People and technology should work together...

I am a Ph.D. candidate in Human-Centered Computing (HCC) at UMBC, where I am advised by Dr. Amy Hurst. I study accessibility problems, wearable technology, and build assistive technologies. As an accessibility and human-computer interaction researcher, I explore how technology can be used to support empowerment and independence. My dissertation research aims to understand the needs and practices of wheelchair users in order to design technology systems that enhance and leverage the full potential of users with diverse abilities. While I spend a majority of my time on assistive devices, I am also interested in web development, mobile app design, and physical computing.

I believe that well designed technology and user experiences can have profound potential to enhance and improve people's lives. The experience someone has while using a device is paramount to their perception of its usefulness. I prefer to work closely with users during the design process to ensure that their needs are addressed. I encounter this in both my accessibility research and in more general user experience research. Thus, the focus of my work has been understanding the real world challenges associated with using and designing technology for particular groups of people.

Every day I get the opportunity to work with amazing people and amazing technology. At UMBC, I work with great students and researchers in the Prototyping and Design Lab (The PAD) on awesome projects. The PAD is part of the Interactive Systems Research Center (ISRC) which has a broader purview considering many HCC topics.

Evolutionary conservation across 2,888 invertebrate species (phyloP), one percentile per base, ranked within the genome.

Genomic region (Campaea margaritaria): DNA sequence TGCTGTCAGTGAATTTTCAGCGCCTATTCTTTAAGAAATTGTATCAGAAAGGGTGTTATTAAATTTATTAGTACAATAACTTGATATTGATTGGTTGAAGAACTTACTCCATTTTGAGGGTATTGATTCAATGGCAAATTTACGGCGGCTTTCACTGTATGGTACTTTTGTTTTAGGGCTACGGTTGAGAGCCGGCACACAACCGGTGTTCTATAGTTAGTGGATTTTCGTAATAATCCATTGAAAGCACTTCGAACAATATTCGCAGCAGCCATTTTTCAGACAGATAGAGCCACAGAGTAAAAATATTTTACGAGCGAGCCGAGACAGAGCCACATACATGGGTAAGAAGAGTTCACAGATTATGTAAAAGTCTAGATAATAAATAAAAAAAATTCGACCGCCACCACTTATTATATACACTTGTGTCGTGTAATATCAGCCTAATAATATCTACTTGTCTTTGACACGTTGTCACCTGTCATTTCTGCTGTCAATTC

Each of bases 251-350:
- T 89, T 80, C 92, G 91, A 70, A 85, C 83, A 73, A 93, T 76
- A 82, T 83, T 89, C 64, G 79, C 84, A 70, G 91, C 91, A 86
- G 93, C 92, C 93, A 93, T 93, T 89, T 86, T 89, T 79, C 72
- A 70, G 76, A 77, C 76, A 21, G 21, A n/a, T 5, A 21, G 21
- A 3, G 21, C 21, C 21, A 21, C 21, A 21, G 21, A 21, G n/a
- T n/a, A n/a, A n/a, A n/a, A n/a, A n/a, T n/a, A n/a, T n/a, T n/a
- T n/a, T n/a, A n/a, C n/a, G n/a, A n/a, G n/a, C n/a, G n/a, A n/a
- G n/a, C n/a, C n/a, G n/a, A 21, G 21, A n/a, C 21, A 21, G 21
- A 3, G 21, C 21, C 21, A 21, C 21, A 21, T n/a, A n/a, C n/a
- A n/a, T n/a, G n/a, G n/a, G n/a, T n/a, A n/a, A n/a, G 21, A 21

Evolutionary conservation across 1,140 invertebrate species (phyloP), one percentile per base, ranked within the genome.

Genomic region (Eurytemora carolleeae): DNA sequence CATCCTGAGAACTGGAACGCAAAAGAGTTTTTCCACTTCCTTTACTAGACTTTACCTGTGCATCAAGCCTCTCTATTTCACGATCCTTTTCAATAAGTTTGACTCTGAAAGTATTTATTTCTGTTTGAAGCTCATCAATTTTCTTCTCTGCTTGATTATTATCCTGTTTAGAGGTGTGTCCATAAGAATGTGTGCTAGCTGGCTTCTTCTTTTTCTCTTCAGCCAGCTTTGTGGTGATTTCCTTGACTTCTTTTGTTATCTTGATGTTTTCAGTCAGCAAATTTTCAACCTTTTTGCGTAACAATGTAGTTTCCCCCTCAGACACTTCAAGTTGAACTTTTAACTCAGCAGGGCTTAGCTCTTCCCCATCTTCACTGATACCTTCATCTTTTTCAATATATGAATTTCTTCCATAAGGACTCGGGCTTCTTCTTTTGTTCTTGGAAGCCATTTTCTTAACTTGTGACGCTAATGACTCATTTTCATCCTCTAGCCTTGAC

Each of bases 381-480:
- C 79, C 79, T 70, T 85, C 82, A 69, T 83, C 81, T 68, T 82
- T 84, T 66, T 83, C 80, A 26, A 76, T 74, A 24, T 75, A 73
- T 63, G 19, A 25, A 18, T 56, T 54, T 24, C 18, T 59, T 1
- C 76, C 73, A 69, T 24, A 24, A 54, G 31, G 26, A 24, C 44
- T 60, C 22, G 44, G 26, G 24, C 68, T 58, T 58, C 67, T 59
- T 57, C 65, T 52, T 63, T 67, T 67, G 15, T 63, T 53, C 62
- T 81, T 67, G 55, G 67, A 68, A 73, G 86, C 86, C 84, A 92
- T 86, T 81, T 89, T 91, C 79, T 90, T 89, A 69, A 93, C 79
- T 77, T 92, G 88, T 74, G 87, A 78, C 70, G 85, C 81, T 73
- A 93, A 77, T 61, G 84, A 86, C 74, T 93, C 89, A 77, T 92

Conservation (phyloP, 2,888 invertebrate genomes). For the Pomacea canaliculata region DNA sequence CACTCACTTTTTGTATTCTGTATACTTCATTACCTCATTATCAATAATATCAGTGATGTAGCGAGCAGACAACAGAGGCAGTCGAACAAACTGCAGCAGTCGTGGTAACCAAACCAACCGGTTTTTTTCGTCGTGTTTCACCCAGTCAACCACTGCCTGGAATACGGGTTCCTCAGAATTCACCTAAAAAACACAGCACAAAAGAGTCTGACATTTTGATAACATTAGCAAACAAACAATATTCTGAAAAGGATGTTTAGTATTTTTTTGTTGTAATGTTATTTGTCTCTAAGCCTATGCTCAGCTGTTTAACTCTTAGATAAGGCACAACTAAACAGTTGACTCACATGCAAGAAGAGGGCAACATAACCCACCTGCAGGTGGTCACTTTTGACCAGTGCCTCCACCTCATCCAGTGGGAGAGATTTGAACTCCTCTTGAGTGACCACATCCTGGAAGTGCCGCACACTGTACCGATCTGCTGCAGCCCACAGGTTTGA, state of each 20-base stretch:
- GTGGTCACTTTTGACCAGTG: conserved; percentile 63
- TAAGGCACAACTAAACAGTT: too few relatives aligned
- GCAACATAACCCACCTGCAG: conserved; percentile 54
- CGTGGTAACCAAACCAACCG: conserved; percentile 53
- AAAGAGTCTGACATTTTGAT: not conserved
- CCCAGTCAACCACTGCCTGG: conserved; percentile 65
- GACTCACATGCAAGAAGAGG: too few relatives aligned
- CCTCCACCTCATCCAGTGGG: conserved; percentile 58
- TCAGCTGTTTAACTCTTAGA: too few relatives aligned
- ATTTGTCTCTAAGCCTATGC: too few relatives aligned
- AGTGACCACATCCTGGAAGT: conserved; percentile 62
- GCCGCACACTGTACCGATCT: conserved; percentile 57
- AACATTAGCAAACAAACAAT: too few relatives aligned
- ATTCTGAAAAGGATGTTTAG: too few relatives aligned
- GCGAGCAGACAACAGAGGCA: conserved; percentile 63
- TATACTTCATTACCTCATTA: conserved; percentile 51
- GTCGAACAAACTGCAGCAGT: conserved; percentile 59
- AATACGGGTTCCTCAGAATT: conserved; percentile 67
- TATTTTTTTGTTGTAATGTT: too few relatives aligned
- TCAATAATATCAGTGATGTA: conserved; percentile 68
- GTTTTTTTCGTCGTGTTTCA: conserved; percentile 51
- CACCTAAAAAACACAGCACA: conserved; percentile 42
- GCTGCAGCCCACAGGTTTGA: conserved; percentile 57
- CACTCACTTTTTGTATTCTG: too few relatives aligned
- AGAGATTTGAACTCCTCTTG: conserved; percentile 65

Selected Publications

A majority of my publications can be found in the ACM Digital Library or on Google Scholar. For a full list of my publications check out my Curriculum Vitae.

Chairable Computing

  1. Carrington, P., Hurst, A., and Kane, S.K. (2014) Wearables and Chairables: Inclusive Design of Mobile Input and Output Techniques for Power Wheelchair Users. Proceedings of ACM Conference on Human Factors in Computing Systems (CHI 2014). ACM. Best Paper Honorable Mention (Top 5%)

  2. Carrington, P., Hurst, A., and Kane, S.K. (2014) The Gest-Rest: A Pressure-Sensitive Chairable Input Pad for Power Wheelchair Armrests. Proceedings of the 16th international ACM SIGACCESS Conference on Computers and Accessibility (ASSETS 2014). ACM.

Accessible Wearables for Adaptive Sports

  1. Carrington, P., Chang, K., Mentis, H., and Hurst, A. (2015) "But I don't take steps": Examining the Inaccessibility of Fitness devices for Wheelchair Athletes. Proceedings of the 17th international ACM SIGACCESS Conference on Computers and Accessibility. (ASSETS 2015). ACM.

Other Projects and Publications

  1. Carrington, P., Hosmer, S., Yeh, T., Hurst, A., and Kane, S.K. (2015) "Like This, But Better": Supporting Novices' Design and Fabrication of 3D Models Using Existing Objects. Proceedings of iConference 2015.

  2. Carrington, P., Kuber, R., Anthony, L., Hurst, A., and Prasad, S. (2012) Developing an interface to support procedural memory training using a participatory-based approach. In Proceedings of the 26th Annual BCS Interaction Specialist Group Conference on People and Computers (BCS-HCI '12). British Computer Society, Swinton, UK, UK, 333-338.

  3. Anthony, L., Carrington, P., Chu, P., Kidd, C., Lai, J., and Sears, A. (2011) Gesture Dynamics: Features Sensitive to Task Difficulty and Correlated with Physiological Sensors. In Proceedings of ICMI MMCogEmS 2011.

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